The Youth International Party (YIP), whose members were commonly called Yippies, was an American youth-oriented radical and counterculturalrevolutionary offshoot of the free speech and anti-war movements of the late 1960s. It was founded on December 31, 1967. They employed theatrical gestures to mock the social status quo, such as advancing a pig (“Pigasus the Immortal“) as a candidate for president of the United States in 1968. They have been described as a highly theatrical, anti-authoritarian and anarchist youth movement of “symbolic politics”.
Since they were well known for street theatre and politically themed pranks, they were either ignored or denounced by many of the “old school” political left. According to ABC News, “The group was known for street theater pranks and was once referred to as the ‘GrouchoMarxists‘.”
The Yippies had no formal membership or hierarchy. It was founded by Abbie and Anita Hoffman, Jerry Rubin, Nancy Kurshan, and Paul Krassner, at a meeting in the Hoffmans’ New York apartment on December 31, 1967. According to his own account, Krassner coined the name. “If the press had created ‘hippie,’ could not we five hatch the ‘yippie’?” Abbie Hoffman wrote.
Other activists associated with the Yippies include Stew Albert, Judy Gumbo, Ed Sanders,Robin Morgan,Phil Ochs, Robert M. Ockene, William Kunstler, Jonah Raskin, Steve Conliff, Jerome Washington,John Sinclair, Jim Retherford,Dana Beal, Betty (Zaria) Andrew, Joanee Freedom, Danny Boyle,Ben Masel,Tom Forcade,Paul Watson,David Peel,Wavy Gravy, Aron Kay,Tuli Kupferberg,Jill Johnston, Daisy Deadhead, Leatrice Urbanowicz,Bob Fass, Mayer Vishner, Alice Torbush, Judy Lampe, Walli Leff,Patrick K. Kroupa, Steve DeAngelo, Dean Tuckerman,Dennis Peron,Jim Fouratt,John Penley,Pete Wagner and Brenton Lengel.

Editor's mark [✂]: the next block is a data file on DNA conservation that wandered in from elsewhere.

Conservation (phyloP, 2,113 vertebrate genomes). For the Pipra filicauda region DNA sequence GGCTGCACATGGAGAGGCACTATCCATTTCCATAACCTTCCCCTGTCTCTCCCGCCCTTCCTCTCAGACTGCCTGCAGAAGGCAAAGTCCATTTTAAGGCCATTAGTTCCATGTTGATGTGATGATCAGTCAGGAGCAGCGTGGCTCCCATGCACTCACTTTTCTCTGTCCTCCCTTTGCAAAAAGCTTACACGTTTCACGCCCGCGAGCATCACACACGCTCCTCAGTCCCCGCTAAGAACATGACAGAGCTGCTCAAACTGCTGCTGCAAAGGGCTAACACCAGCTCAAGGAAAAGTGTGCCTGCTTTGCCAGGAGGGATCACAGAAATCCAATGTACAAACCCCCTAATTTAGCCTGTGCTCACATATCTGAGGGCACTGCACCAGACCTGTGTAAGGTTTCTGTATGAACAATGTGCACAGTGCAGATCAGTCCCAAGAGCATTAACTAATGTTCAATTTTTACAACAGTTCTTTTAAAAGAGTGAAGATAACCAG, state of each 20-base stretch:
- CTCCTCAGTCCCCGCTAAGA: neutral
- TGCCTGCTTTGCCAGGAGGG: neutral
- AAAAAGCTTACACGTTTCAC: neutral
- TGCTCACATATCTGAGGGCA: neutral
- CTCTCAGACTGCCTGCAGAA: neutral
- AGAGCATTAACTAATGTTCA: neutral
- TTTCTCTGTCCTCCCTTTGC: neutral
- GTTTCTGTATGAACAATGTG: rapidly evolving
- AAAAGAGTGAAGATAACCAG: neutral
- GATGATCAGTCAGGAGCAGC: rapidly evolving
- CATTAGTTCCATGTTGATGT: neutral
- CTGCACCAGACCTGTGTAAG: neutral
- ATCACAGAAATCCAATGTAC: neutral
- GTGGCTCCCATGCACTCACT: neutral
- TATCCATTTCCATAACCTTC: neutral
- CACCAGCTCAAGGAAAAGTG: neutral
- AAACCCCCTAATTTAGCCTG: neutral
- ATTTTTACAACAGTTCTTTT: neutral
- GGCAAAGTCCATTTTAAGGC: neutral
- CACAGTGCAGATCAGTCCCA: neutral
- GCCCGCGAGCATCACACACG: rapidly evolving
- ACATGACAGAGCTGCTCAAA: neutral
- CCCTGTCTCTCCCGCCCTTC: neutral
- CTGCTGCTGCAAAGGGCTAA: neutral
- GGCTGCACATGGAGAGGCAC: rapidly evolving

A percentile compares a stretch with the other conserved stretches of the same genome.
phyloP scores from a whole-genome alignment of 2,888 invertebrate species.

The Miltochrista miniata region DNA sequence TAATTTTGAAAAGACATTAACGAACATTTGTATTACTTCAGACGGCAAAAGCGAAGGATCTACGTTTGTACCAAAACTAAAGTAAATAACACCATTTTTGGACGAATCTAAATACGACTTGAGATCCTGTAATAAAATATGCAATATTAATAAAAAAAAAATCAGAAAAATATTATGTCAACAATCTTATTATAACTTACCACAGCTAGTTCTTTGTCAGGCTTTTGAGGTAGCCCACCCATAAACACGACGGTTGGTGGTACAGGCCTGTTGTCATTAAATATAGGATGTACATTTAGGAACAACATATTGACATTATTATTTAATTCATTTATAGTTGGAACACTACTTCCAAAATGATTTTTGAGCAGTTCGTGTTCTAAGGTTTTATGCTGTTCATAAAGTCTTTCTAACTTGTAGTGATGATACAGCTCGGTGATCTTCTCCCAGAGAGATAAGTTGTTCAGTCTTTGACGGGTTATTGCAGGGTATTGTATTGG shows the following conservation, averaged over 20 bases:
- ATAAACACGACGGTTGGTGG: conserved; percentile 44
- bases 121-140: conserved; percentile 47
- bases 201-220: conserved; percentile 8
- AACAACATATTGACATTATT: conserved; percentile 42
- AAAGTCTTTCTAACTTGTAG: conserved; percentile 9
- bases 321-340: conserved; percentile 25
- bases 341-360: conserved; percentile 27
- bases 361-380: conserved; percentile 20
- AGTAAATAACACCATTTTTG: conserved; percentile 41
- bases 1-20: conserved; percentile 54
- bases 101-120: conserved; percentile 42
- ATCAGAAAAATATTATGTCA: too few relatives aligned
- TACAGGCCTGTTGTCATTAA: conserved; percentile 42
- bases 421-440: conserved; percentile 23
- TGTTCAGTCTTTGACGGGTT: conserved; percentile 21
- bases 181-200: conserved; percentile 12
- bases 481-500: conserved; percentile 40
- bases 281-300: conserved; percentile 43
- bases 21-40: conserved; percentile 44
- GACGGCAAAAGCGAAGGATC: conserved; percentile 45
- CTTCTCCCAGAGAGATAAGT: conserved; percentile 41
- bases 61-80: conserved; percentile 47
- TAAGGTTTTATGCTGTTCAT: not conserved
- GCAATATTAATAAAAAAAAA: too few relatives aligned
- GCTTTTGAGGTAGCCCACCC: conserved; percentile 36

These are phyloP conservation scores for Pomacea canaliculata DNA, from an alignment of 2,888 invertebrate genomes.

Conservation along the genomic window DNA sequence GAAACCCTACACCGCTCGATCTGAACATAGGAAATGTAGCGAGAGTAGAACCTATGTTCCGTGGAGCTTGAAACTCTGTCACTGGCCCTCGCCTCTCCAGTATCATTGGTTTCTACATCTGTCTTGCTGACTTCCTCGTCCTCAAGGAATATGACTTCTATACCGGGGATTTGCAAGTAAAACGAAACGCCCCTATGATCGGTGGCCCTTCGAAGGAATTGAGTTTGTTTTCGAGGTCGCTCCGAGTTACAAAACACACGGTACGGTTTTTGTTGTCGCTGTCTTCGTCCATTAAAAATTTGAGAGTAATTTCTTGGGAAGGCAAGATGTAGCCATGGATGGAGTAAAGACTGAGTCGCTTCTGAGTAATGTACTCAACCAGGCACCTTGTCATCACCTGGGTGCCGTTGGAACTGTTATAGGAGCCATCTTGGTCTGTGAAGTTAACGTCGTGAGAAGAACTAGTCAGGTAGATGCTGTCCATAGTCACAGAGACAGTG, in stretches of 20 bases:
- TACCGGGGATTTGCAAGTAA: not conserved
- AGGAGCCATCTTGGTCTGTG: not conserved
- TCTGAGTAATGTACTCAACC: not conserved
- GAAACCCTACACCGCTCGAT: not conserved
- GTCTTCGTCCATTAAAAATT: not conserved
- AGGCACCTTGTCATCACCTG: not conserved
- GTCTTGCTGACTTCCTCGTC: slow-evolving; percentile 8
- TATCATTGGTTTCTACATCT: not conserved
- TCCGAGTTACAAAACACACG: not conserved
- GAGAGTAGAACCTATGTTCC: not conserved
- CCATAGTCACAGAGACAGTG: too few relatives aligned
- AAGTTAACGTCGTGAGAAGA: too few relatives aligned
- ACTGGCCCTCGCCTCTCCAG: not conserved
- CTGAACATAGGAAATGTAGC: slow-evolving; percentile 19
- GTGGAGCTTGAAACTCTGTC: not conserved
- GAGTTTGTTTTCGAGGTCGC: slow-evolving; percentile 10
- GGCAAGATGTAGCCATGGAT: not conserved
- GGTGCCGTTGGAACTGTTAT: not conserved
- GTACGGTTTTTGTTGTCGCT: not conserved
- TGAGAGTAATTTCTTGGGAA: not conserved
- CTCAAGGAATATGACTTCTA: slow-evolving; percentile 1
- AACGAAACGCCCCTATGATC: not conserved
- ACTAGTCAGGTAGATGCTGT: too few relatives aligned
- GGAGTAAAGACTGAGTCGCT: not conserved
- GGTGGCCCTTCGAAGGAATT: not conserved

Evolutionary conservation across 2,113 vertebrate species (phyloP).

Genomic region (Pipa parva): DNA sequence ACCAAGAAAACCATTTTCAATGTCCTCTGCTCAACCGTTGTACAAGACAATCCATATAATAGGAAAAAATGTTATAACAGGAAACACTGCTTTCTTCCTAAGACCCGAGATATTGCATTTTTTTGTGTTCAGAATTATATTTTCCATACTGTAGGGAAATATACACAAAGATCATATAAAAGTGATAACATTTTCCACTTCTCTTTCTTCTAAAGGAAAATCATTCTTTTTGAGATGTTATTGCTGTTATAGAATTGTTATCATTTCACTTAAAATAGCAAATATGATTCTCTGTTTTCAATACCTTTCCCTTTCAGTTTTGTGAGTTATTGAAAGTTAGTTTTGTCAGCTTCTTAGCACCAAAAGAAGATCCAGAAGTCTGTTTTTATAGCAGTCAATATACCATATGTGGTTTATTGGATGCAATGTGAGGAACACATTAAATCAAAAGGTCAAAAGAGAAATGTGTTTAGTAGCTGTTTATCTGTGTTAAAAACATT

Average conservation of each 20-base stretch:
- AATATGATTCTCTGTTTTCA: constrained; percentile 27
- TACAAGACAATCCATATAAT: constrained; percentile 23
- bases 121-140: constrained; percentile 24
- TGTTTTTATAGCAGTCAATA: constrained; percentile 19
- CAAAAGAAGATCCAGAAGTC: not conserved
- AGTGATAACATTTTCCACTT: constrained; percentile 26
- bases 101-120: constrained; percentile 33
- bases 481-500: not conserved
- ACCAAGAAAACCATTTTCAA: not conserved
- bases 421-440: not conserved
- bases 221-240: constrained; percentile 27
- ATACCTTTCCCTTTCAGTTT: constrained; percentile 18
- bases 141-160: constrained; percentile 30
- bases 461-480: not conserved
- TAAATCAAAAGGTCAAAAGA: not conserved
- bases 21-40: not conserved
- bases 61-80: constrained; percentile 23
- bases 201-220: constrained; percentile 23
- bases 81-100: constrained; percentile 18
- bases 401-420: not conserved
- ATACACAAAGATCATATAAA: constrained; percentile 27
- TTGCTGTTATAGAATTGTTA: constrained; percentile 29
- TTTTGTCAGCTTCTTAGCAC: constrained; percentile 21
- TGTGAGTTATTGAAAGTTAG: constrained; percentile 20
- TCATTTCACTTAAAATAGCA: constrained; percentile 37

A Yippie flag was often seen at anti-war demonstrations. The flag had a black background with a five-pointed red star in the center, and a green cannabis leaf superimposed over it. When asked about the Yippie flag, an anonymous Yippie identified only as “Jung” told The New York Times that “The black is for anarchy. The red star is for our five point program. And the leaf is for marijuana, which is for getting ecologically stoned without polluting the environment.” This flag is also mentioned in Hoffman’s Steal This Book.
Abbie Hoffman and Jerry Rubin became the most famous Yippies—and bestselling authors—in part due to publicity surrounding the five-month Chicago Seven Conspiracy trial of 1969. They both used the phrase “ideology is a brain disease” to separate the Yippies from mainstream political parties that played the game by the rules. Hoffman and Rubin were arguably the most colorful of the seven defendants accused of criminal conspiracy and inciting to riot at the August 1968 Democratic National Convention. Hoffman and Rubin used the trial as a platform for Yippie antics—at one point, they showed up in court attired in judicial robes.